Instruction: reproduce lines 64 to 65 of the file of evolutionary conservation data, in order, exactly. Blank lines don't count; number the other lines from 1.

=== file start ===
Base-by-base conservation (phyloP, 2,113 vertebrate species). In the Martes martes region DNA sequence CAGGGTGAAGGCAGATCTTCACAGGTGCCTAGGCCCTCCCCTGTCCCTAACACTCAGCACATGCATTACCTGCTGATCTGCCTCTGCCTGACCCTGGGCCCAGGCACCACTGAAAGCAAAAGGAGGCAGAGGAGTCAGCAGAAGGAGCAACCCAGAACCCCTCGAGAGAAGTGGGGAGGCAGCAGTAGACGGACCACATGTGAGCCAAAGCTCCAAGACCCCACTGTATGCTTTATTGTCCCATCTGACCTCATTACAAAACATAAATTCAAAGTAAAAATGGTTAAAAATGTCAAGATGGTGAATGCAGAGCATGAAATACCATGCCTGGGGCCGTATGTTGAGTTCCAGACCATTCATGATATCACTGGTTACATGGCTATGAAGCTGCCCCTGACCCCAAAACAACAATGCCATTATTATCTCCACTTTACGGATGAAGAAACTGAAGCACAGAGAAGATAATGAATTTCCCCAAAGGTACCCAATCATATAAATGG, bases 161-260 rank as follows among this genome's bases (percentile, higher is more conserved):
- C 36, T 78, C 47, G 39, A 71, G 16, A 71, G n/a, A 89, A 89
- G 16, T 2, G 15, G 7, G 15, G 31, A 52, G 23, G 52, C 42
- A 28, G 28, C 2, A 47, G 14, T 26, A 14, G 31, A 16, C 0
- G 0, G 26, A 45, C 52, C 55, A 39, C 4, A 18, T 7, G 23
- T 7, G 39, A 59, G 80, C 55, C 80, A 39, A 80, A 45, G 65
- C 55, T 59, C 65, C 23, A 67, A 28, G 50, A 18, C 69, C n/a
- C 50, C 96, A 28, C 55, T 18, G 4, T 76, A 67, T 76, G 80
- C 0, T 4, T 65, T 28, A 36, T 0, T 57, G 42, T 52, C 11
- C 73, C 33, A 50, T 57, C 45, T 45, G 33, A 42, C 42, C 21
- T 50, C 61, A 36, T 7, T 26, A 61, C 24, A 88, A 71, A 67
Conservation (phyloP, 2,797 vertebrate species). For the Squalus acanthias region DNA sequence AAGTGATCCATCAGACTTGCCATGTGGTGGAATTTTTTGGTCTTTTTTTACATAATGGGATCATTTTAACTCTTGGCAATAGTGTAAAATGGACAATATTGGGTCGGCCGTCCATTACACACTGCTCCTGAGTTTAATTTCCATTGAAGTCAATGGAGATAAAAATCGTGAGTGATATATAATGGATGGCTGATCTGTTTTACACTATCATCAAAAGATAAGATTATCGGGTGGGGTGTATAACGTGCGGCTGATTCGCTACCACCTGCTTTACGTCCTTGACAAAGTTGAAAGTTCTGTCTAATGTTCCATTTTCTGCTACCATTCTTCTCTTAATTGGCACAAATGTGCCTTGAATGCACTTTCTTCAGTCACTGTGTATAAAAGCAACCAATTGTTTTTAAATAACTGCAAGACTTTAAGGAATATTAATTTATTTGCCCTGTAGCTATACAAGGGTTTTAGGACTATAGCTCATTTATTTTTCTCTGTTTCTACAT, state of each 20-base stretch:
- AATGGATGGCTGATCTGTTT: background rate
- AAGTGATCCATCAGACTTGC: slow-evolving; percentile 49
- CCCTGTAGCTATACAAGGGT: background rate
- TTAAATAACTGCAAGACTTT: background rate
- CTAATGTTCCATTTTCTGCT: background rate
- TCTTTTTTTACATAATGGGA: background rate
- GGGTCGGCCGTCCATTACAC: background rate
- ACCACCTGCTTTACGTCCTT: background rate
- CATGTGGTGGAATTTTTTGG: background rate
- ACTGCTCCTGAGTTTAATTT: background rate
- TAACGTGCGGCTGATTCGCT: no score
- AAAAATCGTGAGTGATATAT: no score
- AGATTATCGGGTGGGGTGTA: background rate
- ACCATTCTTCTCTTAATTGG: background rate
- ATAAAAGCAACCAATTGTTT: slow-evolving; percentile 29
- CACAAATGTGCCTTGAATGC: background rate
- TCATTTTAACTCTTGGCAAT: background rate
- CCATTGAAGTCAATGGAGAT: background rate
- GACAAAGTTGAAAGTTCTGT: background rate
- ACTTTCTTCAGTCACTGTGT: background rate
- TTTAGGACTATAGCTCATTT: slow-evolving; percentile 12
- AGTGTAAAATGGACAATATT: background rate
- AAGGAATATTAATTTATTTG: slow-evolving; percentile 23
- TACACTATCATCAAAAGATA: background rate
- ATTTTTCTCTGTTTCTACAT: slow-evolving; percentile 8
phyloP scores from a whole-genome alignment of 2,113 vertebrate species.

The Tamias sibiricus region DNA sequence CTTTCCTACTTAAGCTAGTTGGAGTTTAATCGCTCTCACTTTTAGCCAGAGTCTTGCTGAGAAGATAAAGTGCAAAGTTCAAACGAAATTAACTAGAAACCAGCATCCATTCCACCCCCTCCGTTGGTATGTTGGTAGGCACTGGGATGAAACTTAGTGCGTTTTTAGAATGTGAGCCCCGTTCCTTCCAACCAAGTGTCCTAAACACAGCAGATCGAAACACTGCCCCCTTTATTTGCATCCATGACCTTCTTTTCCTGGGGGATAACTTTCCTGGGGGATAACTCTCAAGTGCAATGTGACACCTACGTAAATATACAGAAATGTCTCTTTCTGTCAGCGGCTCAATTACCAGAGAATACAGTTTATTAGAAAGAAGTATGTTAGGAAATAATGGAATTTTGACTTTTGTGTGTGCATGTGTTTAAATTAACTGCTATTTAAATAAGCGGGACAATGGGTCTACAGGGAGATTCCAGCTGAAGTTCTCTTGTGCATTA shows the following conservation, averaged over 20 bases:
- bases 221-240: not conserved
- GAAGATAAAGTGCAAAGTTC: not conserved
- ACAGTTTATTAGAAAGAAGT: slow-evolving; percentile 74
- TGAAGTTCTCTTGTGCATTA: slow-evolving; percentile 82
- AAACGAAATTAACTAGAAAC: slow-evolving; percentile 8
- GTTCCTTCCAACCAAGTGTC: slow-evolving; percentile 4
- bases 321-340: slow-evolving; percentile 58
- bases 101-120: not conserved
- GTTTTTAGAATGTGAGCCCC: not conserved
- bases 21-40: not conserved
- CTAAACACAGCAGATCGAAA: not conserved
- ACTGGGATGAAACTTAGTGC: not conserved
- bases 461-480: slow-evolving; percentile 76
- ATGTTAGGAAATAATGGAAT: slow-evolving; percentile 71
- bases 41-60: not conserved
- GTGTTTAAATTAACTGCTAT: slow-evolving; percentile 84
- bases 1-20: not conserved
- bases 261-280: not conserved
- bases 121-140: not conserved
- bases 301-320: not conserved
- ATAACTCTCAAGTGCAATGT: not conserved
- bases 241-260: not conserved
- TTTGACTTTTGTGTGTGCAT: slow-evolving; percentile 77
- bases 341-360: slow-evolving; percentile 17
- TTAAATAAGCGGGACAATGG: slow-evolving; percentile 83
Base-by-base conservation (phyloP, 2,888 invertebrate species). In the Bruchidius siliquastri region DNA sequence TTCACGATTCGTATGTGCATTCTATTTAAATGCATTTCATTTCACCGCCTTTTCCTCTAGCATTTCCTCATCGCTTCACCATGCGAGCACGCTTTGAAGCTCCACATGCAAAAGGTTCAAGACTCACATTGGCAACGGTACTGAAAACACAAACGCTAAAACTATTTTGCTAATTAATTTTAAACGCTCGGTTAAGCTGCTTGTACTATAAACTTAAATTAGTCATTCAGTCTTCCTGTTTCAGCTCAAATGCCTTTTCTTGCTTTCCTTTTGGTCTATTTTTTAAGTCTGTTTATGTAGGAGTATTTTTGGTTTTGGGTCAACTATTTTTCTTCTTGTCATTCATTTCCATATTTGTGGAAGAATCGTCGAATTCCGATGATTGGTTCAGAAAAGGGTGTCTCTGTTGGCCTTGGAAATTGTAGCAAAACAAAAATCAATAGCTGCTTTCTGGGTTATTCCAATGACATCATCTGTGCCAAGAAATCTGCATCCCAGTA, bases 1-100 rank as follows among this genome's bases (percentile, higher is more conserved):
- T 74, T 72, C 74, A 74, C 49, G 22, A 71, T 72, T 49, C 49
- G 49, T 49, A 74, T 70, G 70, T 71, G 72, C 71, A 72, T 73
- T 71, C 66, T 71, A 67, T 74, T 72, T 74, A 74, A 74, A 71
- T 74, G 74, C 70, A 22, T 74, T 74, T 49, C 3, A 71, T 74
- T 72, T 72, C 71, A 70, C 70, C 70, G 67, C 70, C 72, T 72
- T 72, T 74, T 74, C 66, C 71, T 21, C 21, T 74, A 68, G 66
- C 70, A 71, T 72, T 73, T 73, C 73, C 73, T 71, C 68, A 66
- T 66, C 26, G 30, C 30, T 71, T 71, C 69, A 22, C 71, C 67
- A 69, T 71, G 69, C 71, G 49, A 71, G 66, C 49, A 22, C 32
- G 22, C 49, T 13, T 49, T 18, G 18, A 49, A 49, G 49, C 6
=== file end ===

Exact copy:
- TTAAATAAGCGGGACAATGG: slow-evolving; percentile 83
Base-by-base conservation (phyloP, 2,888 invertebrate species). In the Bruchidius siliquastri region DNA sequence TTCACGATTCGTATGTGCATTCTATTTAAATGCATTTCATTTCACCGCCTTTTCCTCTAGCATTTCCTCATCGCTTCACCATGCGAGCACGCTTTGAAGCTCCACATGCAAAAGGTTCAAGACTCACATTGGCAACGGTACTGAAAACACAAACGCTAAAACTATTTTGCTAATTAATTTTAAACGCTCGGTTAAGCTGCTTGTACTATAAACTTAAATTAGTCATTCAGTCTTCCTGTTTCAGCTCAAATGCCTTTTCTTGCTTTCCTTTTGGTCTATTTTTTAAGTCTGTTTATGTAGGAGTATTTTTGGTTTTGGGTCAACTATTTTTCTTCTTGTCATTCATTTCCATATTTGTGGAAGAATCGTCGAATTCCGATGATTGGTTCAGAAAAGGGTGTCTCTGTTGGCCTTGGAAATTGTAGCAAAACAAAAATCAATAGCTGCTTTCTGGGTTATTCCAATGACATCATCTGTGCCAAGAAATCTGCATCCCAGTA, bases 1-100 rank as follows among this genome's bases (percentile, higher is more conserved):